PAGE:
When a quick visit to Washington, DC overlapped with school vacation week, we knew from experience that the most popular museums on the National Mall, that long, grassy promenade flanked by Smithsonians, would be crowded, indeed. Getting into the Air & Space Museum, the Holocaust Museum, or the Natural History Museum would be a challenge, one we didn’t care to accept. With a willingness to explore a lesser-know spot, we found what we were looking for at The National Museum of Asian Art. This admissions-free attraction was a place we’d never visited during our many visits to DC, so we felt like explorers. With 40,00 square feet of gallery space on three levels, the mid-sized museum was manageable. Best of all, down a long hallway, tucked away in a corner, the museum showcases a very special place, the Peacock Room.
The Peacock Room’s inception is a story of artistic license run amok. About 150 years ago in England, when the room’s architect, Thomas Jeckyll, casually asked American artist James McNeill Whistler what color would work best on the room’s shutters and doors, Whistler didn’t just mix a few test pigments and present them for review. He took advantage of large chunks of time when the room was left empty and, between 1876 and 1877, he painted as many golden peacocks as he could on the ceilings and the walls. Then he charged a hefty fee for his creativity. The room’s owner, London-based shipping magnate Frederick Leyland, was reportedly not happy with the over-the-top look of his dining room or the price that came with it, but he paid up and kept the room intact. This was Whistler, after all, painter of the iconic “Whistler’s Mother.” So the Peacock Room had to be artistically good, right?
Part of Leyland’s goal was to entertain guests in an elegant dining room that would showcase his stunning collection of ceramics from all over Asia, as well as his very own large-scale painting by Whistler, The Princess from the Land of Porcelain, which hangs over the fireplace. Mission accomplished.
Leyland’s valuable porcelain collection fills delicate gilded latticework wall racks, and the grand room also contains a Welsh dresser, and a Tudor-style ceiling with eight gas lights. All very nice, but it’s the radiant peacocks that people come to see. Whistler painted two enormous fighting peacocks on the wall, which he titled Art and Money: or, the Story of the Room, to symbolize the adversarial relationship between Whistler and Leyland, his reluctant patron.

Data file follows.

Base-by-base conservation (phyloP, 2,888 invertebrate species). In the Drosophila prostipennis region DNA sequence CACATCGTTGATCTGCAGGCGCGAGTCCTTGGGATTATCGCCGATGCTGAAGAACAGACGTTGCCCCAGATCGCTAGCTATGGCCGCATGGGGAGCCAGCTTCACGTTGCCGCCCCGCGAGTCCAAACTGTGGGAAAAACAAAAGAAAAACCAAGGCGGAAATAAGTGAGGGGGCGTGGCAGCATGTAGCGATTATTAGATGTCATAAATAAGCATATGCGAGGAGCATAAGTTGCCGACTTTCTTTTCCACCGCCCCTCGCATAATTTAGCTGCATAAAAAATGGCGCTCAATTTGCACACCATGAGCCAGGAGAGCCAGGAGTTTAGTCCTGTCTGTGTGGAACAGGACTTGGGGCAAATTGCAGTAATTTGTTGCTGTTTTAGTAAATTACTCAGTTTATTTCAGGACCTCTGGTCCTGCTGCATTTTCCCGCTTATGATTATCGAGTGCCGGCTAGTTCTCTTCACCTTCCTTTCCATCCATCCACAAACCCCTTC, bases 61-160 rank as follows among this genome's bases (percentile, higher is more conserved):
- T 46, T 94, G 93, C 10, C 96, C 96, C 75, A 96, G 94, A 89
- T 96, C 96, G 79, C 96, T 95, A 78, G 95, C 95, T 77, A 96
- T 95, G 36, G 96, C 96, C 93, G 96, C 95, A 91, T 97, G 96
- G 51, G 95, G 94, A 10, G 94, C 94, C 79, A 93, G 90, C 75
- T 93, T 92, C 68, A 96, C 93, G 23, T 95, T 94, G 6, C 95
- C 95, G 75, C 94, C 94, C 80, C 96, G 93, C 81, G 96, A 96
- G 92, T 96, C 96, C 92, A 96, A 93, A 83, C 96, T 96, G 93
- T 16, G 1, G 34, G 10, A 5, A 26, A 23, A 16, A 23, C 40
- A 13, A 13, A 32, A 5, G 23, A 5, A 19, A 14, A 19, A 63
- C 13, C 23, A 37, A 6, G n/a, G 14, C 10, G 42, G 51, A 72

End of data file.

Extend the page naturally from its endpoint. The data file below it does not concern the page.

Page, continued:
The room was purchased from Leyland’s heirs in 1904 by Charles Lang Freer, who shipped it from London and had it installed in his home in Detroit, Michigan. The room, along with an additional 8,000 works of art, was donated to the Smithsonian after Freer’s death, where it remains on permanent display.
The Peacock Room is always a special place to visit, but on the third Thursday of each month, the museum opens the room’s shutters to bathe the space in natural light. Kerry Roeder, the museum’s curatorial fellow in American Art says on a YouTube video, “The transformation is dramatic, allowing visitors to experience the room in a whole new way. It takes my breath away every time I see it.”
I’ve provided a peek at just one part of the museum’s extensive holdings. There’s so much more in the three-level space, which houses more than 45,000 objects dating from the Neolithic period to today and originating from the ancient Near East to China, Japan, Korea, South and Southeast Asia, and the Islamic world. For an even richer museum-going experience, take the underground connection to the Museum of African Art for a fresh, bold look at the beauty, power, and diversity of African arts and cultures worldwide. As the weather improves, the gardens outside the museums are surely not to be missed. Look for the Moongate.
DESTINATION: The National Museum of Asian Art
LOCATION: 1050 Independence Ave. SW, Washington, DC
HOURS: Thursday–Sunday, 10am–5:30pm